Soul, funk and jazz music’s wonder vocalist Amel Larrieux will be headed to the Mother City to perform at the 16th Cape Town International Jazz Festival in March next year.
Almost 20 years after stepping onto the scene with her former neo-soul group Groove Theory, the Grammy nominated New York-born singer is one of many musicians announced to play at the annual, weekend-long event.
Larrieux, who released her fifth studio album last year titled Everyday Ice-Cream, has collaborated with music heavyweights like Stanley Clarke and The Roots rap group, while her early 2000 song Get Up was her highest charting solo hit to date.
Along with Larrieux at the two-day jazz festival is renowned British multi-instrumentalist Courtney Pine. When a young Pine’s debut album Journey to the Urge Within made it onto the United Kingdom jazz scene in the mid-1980s, John Fordham at the time wrote that “Pine is a fine saxophonist in the manner of John Coltrane and Wayne Shorter, but on his own admission he’s in the foothills of finding his own voice as yet”. And as the years passed, he found his own music style to become one of the UK’s most famous saxophonists.
At the Cape Town show – taking place on March 27 and 28 – Pine will present his 15th studio album House of Legends, which won Jazzwise magazine’s album of the year prize in 2012. According to event organisers espAfrika, his performance “sees him return to the saxophone and features his soprano sax exclusively for the first time”.
From the few local jazz acts announced on Tuesday, the one that stands out at this year’s festival is the Claude Cozens Trio, led by Cape Town drumming whiz Cozens, alongside Kyle Shepherd on keyboard and synthesisers and bassist Benjamin Jephta.
Their 2015 Cape Town International Jazz Festival appearance will follow the release of the Capetonian drummer’s debut album Jubilee Jam. According to the festival, Shepherd and Cozens “designed and built what is believed to be the world’s first complete Ghoema Drum Kit. The drum kit was launched at the world première of Shepherd’s ‘Xamissa’ project at Festival d’Automne à” in France last year.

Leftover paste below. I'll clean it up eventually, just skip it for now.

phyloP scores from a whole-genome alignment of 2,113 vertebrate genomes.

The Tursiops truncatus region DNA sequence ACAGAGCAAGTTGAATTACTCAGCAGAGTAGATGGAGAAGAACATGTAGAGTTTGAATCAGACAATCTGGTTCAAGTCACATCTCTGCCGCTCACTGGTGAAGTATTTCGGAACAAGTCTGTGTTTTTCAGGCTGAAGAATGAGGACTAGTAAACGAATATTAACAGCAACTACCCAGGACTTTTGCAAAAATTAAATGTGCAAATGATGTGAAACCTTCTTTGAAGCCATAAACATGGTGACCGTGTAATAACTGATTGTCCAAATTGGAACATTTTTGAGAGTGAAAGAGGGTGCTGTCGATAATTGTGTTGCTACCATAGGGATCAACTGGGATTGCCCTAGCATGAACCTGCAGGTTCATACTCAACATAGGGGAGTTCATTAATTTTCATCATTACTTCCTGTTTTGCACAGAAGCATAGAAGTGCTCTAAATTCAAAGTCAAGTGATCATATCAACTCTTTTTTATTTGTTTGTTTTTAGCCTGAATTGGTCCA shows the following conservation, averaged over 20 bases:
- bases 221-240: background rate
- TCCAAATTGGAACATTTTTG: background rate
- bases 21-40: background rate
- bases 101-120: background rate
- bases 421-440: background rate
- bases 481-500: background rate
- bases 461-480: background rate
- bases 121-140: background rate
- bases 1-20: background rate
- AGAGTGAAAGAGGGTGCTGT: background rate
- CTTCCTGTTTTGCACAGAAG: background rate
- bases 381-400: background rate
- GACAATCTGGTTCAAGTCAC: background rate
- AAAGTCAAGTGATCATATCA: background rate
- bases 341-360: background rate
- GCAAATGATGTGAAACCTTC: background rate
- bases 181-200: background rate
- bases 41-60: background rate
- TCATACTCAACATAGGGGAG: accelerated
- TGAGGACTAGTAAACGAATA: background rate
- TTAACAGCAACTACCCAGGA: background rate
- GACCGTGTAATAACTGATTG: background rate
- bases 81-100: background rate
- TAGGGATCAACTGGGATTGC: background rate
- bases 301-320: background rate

Also set to make an appearance on the jazz bill is hard bop trumpeter Wallace Roney, who came up under the tutelage of United States jazz giants Dizzy Gillespie and Clark Terry. Roney, has played with music greats such as drummer Tony Williams, has been a part of Art Blakey’s Jazz Messengers and also played with trumpeter Miles Davis at the Montreux Jazz Festival.
Mentored by legendary Davis after hearing Wallace play at Carnegie Hall in 1983, the musician will be joined on stage in Cape Town by fusion drummer and producer Lenny White and Grammy award-winning bassist Buster Williams.
Moving outside the traditional jazz sound on the line up is South African pop group Beatenberg, which is made up of vocalist-guitarist Matthew Field, bassist Ross Dorkin and drummer Robin Brink. While Swedish band Dirty Loops’s trio have a sound that “explores bouncy beats, interesting re-harmonisations, layered with their special twist on pop music”, according to the festival.
Other musicians include:
Bänz Oester and the Rainmakers
Carlo Mombelli and the Storytellers
Gerald Clayton Trio
Sipho “Hotstix” Mabuse
For more information, visit capetownjazzfest.com.